Full report is HERE. The AI Section begins on PDF page 30:
....HUD has drafted a proposed rule. It is currently under review by OMB, and is expected to be published for comment later this spring.While the proposed rule has yet to be released, HUD has given indications about how it will be structured. Among other changes, HUD plans to eliminate the current requirement for jurisdictions to prepare periodic Analyses of Impediments to Fair Housing Choice (AIs), and replace this with a new form of analysis known as the Assessment of Fair Housing, or AFH. According to HUD, there are strong similarities between the Fair Housing Equity Assessment required for grantees of HUD’s Sustainable Communities Initiative and the new AFH. The AFH will consist of at least five components: an analysis of the housing needs of protected classes; an assessment of patterns of integration or segregation in the community; identification of racially or ethnically concentrated areas of poverty; an analysis of disparities in access to opportunity for members of protected classes; and an examination of the local fair housing infrastructure, both public and private. The goal is to direct jurisdictions to spend their funds in ways that expand access to opportunity for all local residents.To reduce the burden on jurisdictions, HUD is building a new data analysis and mapping system that will make it easier for grantees to do the necessary background work for the AFHs. The system, which will be available to the public as well as to grantees, will provide access to data about local demographics, housing, education, transportation, jobs and other factors affecting access to opportunity.Grantees will be required to submit to HUD an AFH in advance of, but on the same cycle as, the submission of their Consolidated Plans (Con Plans). Failure to submit an acceptable AFH will delay the jurisdiction’s receipt of HUD funding. HUD intends to review each AFH submitted, and unless it takes action within 45 days to deem the AFH inadequate or incomplete, the AFH will be considered approved. According to HUD, jurisdictions’ Con Plans and Public Housing Authority Plans will have to be consistent with their AFHs, indicating how they are addressing the goals and priorities described in the AFH. Annual action plans will have to describe any significant changes in local conditions and update the goals and priorities accordingly.Based on what we know so far, there are several aspects of this new approach to affirmatively furthering fair housing that are of particular concern. One is whether HUD has the capacity to review all of the AFHs it will receive, both in terms of the level of staffing available for those reviews and the training the staff have received. This is critical since AFHs will be deemed approved in the absence of action to the contrary by HUD. HUD could potentially phase in the new AFH requirement to alleviate some of the capacity concern.A second red flag for fair housing is the lack of an appeals process. While HUD says that the public will have ample opportunity to provide input and comment on their jurisdiction’s AFH, the specifics of the public participation provisions are not yet clear. Nor is it clear how jurisdictions will respond to concerns raised by members of the community. If inadequate AFHs are approved, there will be no mechanism for the public to appeal HUD’s decision and force a jurisdiction to make necessary revisions, short of filing a fair housing complaint.Finally, it remains to be seen how effective the enforcement mechanism will be. The ultimate tool that HUD has to ensure that jurisdictions address their obligations to affirmatively further fair housing is to delay or deny their funding. HUD has this authority currently, but has exercised it only on rare occasions. When the rule is published, it will be important for fair housing advocates to review it carefully and submit comments about any flaws or weaknesses and ways the final rule can be strengthened. HUD’s goal is to have a final rule in place before the end of 2012.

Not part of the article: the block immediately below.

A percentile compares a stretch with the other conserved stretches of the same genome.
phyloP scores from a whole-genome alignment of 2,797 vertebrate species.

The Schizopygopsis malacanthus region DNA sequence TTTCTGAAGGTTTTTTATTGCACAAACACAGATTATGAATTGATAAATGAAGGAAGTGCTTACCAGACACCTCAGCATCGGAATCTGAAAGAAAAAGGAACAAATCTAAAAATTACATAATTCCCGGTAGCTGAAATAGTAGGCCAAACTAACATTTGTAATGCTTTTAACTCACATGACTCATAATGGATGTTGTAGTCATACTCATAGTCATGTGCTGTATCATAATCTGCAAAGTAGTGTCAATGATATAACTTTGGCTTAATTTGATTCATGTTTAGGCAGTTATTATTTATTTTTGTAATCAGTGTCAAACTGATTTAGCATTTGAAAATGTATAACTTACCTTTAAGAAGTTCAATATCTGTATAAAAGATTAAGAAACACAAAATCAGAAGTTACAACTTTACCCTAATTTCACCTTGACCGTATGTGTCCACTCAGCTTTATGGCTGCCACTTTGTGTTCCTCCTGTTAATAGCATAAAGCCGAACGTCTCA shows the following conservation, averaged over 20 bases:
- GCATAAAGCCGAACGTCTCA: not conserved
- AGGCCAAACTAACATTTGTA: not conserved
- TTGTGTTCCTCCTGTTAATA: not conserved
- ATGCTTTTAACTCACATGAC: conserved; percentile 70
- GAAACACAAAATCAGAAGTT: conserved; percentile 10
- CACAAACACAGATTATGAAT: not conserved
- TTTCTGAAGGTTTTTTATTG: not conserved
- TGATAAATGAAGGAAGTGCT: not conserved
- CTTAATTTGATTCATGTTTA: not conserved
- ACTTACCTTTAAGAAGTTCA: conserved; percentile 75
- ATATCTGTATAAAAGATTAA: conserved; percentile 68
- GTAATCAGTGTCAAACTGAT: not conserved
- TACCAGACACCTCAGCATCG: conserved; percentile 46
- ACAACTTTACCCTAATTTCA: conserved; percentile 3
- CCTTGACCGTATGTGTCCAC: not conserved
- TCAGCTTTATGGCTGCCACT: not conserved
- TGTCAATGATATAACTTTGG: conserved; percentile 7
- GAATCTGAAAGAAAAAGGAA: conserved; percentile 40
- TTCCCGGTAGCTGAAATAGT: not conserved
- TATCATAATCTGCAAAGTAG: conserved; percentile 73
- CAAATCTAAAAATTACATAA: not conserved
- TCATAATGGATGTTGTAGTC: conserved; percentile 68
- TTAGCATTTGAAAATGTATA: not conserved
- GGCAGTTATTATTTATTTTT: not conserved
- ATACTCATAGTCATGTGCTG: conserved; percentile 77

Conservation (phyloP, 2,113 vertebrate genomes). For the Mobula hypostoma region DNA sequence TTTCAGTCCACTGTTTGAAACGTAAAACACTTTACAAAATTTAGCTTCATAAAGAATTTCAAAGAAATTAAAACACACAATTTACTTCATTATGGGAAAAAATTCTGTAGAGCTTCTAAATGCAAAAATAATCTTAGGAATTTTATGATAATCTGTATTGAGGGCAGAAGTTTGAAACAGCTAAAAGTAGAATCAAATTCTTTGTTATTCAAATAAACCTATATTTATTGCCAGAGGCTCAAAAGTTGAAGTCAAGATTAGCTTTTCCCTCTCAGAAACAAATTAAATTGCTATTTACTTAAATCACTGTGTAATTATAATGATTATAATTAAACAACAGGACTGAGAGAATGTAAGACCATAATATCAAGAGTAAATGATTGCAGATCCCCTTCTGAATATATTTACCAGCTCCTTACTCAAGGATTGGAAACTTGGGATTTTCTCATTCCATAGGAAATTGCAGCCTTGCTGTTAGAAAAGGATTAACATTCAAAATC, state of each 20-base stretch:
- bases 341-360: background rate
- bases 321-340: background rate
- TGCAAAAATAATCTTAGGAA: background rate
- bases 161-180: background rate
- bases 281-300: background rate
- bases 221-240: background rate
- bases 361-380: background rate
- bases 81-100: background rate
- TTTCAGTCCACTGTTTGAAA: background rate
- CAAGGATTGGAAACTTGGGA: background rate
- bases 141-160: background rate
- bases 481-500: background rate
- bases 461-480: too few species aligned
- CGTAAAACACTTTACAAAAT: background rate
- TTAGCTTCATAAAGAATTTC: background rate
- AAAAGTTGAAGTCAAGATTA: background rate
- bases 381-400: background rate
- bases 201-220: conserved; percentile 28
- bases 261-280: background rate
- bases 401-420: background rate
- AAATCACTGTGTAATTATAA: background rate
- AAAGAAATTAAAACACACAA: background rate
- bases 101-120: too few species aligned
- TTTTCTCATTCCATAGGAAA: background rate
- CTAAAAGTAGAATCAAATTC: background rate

Originally created and posted on the Oregon Housing Blog.